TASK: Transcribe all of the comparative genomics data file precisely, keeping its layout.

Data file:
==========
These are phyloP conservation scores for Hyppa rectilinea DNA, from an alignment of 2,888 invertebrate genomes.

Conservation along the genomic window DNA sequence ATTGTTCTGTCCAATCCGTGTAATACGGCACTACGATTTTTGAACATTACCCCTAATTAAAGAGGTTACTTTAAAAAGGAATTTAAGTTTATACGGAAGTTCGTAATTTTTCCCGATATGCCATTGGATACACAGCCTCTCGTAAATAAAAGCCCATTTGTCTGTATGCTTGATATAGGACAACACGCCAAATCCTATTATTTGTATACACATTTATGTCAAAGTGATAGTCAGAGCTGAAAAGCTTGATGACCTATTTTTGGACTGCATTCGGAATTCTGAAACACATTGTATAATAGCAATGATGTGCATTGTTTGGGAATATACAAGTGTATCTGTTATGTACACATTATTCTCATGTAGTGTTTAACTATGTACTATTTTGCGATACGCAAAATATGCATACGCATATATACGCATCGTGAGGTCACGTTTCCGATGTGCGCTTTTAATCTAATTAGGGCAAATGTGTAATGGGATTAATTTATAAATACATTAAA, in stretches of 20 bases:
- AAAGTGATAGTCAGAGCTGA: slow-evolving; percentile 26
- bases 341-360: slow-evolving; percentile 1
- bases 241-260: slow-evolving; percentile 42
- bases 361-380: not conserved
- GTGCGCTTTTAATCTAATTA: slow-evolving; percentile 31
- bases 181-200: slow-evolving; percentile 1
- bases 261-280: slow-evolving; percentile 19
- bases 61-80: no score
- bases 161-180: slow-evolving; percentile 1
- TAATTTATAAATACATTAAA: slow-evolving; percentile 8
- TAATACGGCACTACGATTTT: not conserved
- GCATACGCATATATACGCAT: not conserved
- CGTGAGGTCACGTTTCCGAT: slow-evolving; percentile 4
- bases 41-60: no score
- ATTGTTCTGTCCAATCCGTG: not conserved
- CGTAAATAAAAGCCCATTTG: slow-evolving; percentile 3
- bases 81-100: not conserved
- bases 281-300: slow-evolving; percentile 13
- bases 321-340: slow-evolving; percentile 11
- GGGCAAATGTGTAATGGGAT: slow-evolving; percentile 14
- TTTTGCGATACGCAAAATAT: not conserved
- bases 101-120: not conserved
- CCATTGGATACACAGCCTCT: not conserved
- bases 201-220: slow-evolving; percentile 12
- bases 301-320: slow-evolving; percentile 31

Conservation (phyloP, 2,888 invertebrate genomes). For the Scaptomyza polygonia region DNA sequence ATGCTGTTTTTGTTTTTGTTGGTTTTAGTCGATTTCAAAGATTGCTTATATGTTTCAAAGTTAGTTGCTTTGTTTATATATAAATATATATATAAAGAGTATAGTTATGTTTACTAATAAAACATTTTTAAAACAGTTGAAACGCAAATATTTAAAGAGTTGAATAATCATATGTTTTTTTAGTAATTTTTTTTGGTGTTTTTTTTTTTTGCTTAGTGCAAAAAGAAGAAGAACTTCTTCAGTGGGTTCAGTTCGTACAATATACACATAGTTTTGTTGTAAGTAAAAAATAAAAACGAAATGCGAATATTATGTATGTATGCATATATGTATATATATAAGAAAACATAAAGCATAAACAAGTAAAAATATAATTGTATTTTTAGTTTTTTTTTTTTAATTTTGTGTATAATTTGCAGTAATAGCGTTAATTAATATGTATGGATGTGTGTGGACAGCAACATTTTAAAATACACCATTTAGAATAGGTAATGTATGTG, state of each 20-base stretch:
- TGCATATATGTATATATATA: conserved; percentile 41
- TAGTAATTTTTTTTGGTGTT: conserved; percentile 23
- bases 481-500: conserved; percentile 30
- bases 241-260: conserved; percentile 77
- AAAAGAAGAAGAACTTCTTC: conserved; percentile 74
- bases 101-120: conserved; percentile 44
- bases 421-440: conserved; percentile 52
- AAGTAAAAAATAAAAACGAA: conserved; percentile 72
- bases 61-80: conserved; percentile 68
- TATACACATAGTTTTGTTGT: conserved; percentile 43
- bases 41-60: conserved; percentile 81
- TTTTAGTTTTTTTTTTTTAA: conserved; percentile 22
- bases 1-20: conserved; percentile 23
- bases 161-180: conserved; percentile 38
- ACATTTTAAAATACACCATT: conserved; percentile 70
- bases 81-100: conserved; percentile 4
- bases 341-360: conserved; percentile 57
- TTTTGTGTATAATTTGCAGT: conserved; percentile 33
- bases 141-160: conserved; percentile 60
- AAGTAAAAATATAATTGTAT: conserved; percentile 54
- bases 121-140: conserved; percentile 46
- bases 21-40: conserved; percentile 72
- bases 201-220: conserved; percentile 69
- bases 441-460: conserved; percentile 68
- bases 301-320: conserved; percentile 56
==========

These are phyloP conservation scores for Hyppa rectilinea DNA, from an alignment of 2,888 invertebrate genomes.

Conservation along the genomic window DNA sequence ATTGTTCTGTCCAATCCGTGTAATACGGCACTACGATTTTTGAACATTACCCCTAATTAAAGAGGTTACTTTAAAAAGGAATTTAAGTTTATACGGAAGTTCGTAATTTTTCCCGATATGCCATTGGATACACAGCCTCTCGTAAATAAAAGCCCATTTGTCTGTATGCTTGATATAGGACAACACGCCAAATCCTATTATTTGTATACACATTTATGTCAAAGTGATAGTCAGAGCTGAAAAGCTTGATGACCTATTTTTGGACTGCATTCGGAATTCTGAAACACATTGTATAATAGCAATGATGTGCATTGTTTGGGAATATACAAGTGTATCTGTTATGTACACATTATTCTCATGTAGTGTTTAACTATGTACTATTTTGCGATACGCAAAATATGCATACGCATATATACGCATCGTGAGGTCACGTTTCCGATGTGCGCTTTTAATCTAATTAGGGCAAATGTGTAATGGGATTAATTTATAAATACATTAAA, in stretches of 20 bases:
- AAAGTGATAGTCAGAGCTGA: slow-evolving; percentile 26
- bases 341-360: slow-evolving; percentile 1
- bases 241-260: slow-evolving; percentile 42
- bases 361-380: not conserved
- GTGCGCTTTTAATCTAATTA: slow-evolving; percentile 31
- bases 181-200: slow-evolving; percentile 1
- bases 261-280: slow-evolving; percentile 19
- bases 61-80: no score
- bases 161-180: slow-evolving; percentile 1
- TAATTTATAAATACATTAAA: slow-evolving; percentile 8
- TAATACGGCACTACGATTTT: not conserved
- GCATACGCATATATACGCAT: not conserved
- CGTGAGGTCACGTTTCCGAT: slow-evolving; percentile 4
- bases 41-60: no score
- ATTGTTCTGTCCAATCCGTG: not conserved
- CGTAAATAAAAGCCCATTTG: slow-evolving; percentile 3
- bases 81-100: not conserved
- bases 281-300: slow-evolving; percentile 13
- bases 321-340: slow-evolving; percentile 11
- GGGCAAATGTGTAATGGGAT: slow-evolving; percentile 14
- TTTTGCGATACGCAAAATAT: not conserved
- bases 101-120: not conserved
- CCATTGGATACACAGCCTCT: not conserved
- bases 201-220: slow-evolving; percentile 12
- bases 301-320: slow-evolving; percentile 31

Conservation (phyloP, 2,888 invertebrate genomes). For the Scaptomyza polygonia region DNA sequence ATGCTGTTTTTGTTTTTGTTGGTTTTAGTCGATTTCAAAGATTGCTTATATGTTTCAAAGTTAGTTGCTTTGTTTATATATAAATATATATATAAAGAGTATAGTTATGTTTACTAATAAAACATTTTTAAAACAGTTGAAACGCAAATATTTAAAGAGTTGAATAATCATATGTTTTTTTAGTAATTTTTTTTGGTGTTTTTTTTTTTTGCTTAGTGCAAAAAGAAGAAGAACTTCTTCAGTGGGTTCAGTTCGTACAATATACACATAGTTTTGTTGTAAGTAAAAAATAAAAACGAAATGCGAATATTATGTATGTATGCATATATGTATATATATAAGAAAACATAAAGCATAAACAAGTAAAAATATAATTGTATTTTTAGTTTTTTTTTTTTAATTTTGTGTATAATTTGCAGTAATAGCGTTAATTAATATGTATGGATGTGTGTGGACAGCAACATTTTAAAATACACCATTTAGAATAGGTAATGTATGTG, state of each 20-base stretch:
- TGCATATATGTATATATATA: conserved; percentile 41
- TAGTAATTTTTTTTGGTGTT: conserved; percentile 23
- bases 481-500: conserved; percentile 30
- bases 241-260: conserved; percentile 77
- AAAAGAAGAAGAACTTCTTC: conserved; percentile 74
- bases 101-120: conserved; percentile 44
- bases 421-440: conserved; percentile 52
- AAGTAAAAAATAAAAACGAA: conserved; percentile 72
- bases 61-80: conserved; percentile 68
- TATACACATAGTTTTGTTGT: conserved; percentile 43
- bases 41-60: conserved; percentile 81
- TTTTAGTTTTTTTTTTTTAA: conserved; percentile 22
- bases 1-20: conserved; percentile 23
- bases 161-180: conserved; percentile 38
- ACATTTTAAAATACACCATT: conserved; percentile 70
- bases 81-100: conserved; percentile 4
- bases 341-360: conserved; percentile 57
- TTTTGTGTATAATTTGCAGT: conserved; percentile 33
- bases 141-160: conserved; percentile 60
- AAGTAAAAATATAATTGTAT: conserved; percentile 54
- bases 121-140: conserved; percentile 46
- bases 21-40: conserved; percentile 72
- bases 201-220: conserved; percentile 69
- bases 441-460: conserved; percentile 68
- bases 301-320: conserved; percentile 56